We should note that the print version of this issue includes two more Berlinale interviews, Christoph Huber’s with Dominik Graf (Fabian: Going to the Dogs) and Adam Nayman’s with Jim Cummings and PJ McCabe (The Beta Test). Online we find Cinema Scope’s list of the top ten films of 2020, and Tsai Ming-liang’s Days, a film that premiered at the Berlinale last year, has been voted up to the #1 spot.
Beyond the Berlinale
Robert Koehler offers another top ten of sorts, seven favorites from this year’s Sundance plus three more he’ll “toss in.” Overall, he’s found that the 2021 lineup rolled out “a wave of half-realized works that often bore the marks of being designed as calling cards for Hollywood or, worse, that actually tried for something outside the industrial mainstream and came up painfully short.” But he does admire Shaka King’s “superb” Judas and the Black Messiah, a film that Andrew Tracy, too, prefers over that other recent movie featuring Black Panther activist Fred Hampton, The Trial of the Chicago 7. Tracy finds that “there’s something almost daring about the distortions [Aaron Sorkin] visits upon the event.” Gabrielle Marceau writes about another Sundance premiere, Rodney Ascher’s A Glitch in the Matrix, “a restless, kaleidoscopic portrait of our media-saturated moment.”
Josh Cabrita suggests that in The Thousand Eyes of Dr. Mabuse (1960) and Southland Tales (2006), Fritz Lang and Richard Kelly, respectively, both seek “to test our phenomenological responses to the vast network of perches and vantages, cameras and screens, that make up the respective media regimes depicted in their films. The author, as God, is dead, and so we, just like the characters, have become responsible for the terms under which the realities of the movies are to be understood.”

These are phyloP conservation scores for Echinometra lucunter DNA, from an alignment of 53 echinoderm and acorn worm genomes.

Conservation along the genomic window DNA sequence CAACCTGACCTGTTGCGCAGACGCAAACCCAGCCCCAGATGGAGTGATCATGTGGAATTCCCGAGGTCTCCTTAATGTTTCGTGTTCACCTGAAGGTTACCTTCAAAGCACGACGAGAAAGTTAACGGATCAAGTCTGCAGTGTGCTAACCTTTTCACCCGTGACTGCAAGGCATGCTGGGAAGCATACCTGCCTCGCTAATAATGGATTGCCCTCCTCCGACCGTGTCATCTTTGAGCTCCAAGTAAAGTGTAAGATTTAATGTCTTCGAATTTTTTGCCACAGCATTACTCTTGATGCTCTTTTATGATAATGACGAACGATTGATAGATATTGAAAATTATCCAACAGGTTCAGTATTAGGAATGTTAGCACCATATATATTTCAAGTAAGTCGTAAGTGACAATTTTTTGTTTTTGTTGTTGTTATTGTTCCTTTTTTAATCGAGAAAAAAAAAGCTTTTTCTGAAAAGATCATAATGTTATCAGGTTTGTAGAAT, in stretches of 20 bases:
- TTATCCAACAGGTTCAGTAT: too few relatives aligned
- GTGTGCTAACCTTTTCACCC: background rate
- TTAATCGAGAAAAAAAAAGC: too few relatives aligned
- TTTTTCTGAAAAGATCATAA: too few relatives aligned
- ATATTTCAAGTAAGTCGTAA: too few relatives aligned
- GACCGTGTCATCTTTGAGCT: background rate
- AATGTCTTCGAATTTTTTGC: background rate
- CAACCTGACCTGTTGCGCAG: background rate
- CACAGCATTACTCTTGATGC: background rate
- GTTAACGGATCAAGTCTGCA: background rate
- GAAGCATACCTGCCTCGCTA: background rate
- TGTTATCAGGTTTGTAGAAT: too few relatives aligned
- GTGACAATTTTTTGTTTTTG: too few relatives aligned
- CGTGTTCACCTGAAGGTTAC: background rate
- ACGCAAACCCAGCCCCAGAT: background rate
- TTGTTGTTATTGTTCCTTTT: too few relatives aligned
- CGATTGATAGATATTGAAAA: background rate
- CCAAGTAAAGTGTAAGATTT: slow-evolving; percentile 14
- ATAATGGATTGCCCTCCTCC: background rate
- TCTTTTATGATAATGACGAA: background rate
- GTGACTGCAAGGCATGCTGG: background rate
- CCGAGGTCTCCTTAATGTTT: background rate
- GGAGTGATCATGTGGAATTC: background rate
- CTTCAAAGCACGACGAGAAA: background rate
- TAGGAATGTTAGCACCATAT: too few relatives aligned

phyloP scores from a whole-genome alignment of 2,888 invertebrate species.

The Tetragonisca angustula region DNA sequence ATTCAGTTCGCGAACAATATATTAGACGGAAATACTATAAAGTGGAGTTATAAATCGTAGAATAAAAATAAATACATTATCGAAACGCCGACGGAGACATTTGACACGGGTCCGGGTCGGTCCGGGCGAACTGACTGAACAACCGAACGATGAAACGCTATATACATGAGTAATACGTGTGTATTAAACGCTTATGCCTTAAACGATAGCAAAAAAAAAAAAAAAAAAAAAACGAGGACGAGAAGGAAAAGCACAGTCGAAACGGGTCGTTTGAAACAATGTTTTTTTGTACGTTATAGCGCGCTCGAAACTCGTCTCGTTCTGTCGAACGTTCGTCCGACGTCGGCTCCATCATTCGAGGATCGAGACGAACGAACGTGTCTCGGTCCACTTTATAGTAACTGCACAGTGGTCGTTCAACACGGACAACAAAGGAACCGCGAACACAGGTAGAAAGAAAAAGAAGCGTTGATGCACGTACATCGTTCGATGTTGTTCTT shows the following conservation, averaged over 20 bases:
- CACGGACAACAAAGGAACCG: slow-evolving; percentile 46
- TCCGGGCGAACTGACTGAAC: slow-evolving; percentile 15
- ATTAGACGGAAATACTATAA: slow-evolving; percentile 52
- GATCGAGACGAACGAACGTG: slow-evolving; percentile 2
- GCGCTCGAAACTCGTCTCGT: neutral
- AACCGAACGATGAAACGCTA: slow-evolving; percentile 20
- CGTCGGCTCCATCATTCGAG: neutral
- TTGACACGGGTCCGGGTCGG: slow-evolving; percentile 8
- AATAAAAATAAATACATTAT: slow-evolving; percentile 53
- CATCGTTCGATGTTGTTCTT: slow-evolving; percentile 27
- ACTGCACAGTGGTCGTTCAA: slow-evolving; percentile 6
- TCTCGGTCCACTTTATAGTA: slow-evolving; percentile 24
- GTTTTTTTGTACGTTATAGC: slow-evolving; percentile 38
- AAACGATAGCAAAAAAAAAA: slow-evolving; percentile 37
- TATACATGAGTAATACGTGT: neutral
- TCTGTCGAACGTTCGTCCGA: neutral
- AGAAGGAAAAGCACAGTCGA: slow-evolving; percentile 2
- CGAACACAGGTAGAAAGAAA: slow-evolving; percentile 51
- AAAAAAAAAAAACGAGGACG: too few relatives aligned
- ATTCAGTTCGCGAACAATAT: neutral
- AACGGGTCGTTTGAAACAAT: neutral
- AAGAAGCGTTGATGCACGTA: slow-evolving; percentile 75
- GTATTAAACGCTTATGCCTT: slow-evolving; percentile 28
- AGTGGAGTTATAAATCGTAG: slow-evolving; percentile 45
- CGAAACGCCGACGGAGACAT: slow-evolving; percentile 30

Beatrice Loayza writes about Joyce Chopra; the film she made with Claudia Weill, Joyce at 34 (1972); and Chopra’s first fiction feature, Smooth Talk (1985), based on Joyce Carol Oates’s short story “Where Are You Going, Where Have You Been?” Connie, a teen played by Laura Dern, can’t wait to experience all that life has to offer—until she meets Arnold Friend (Treat Williams). “Friend’s uncanny menace, Connie’s ‘trashy daydreams,’ and the idea of coming-of-age as a kind of macabre seduction are all present in Oates’s story,” writes Loayza, “but Chopra and her screenwriter (and husband) Tom Cole liberate Connie’s ruinous quest for independence from utter bleakness and render it a more expansive tale about the negotiation of feminist values across generations.”
Jason Anderson is the latest to take on Adam Curtis’s new six-part series Can’t Get You Out of My Head: An Emotional History of the Modern World, “an eight-hour rumination on the death throes of twentieth-century political ideologies, the false promise of individualism, and the bankruptcy of meaning in the rage-fueled age of Trump, Putin, and Farage . . . In other words, this may be the most satisfying incarnation of the mixtape he’s been fussing over for ages.” And Chuck Stephens recommends Hrafnhildur Gunnarsdóttir’s The Vasulka Effect (2019), a portrait of video art pioneers Steina and Woody Vasulka and a “generous, delightfully physical, and ultimately very winning film.”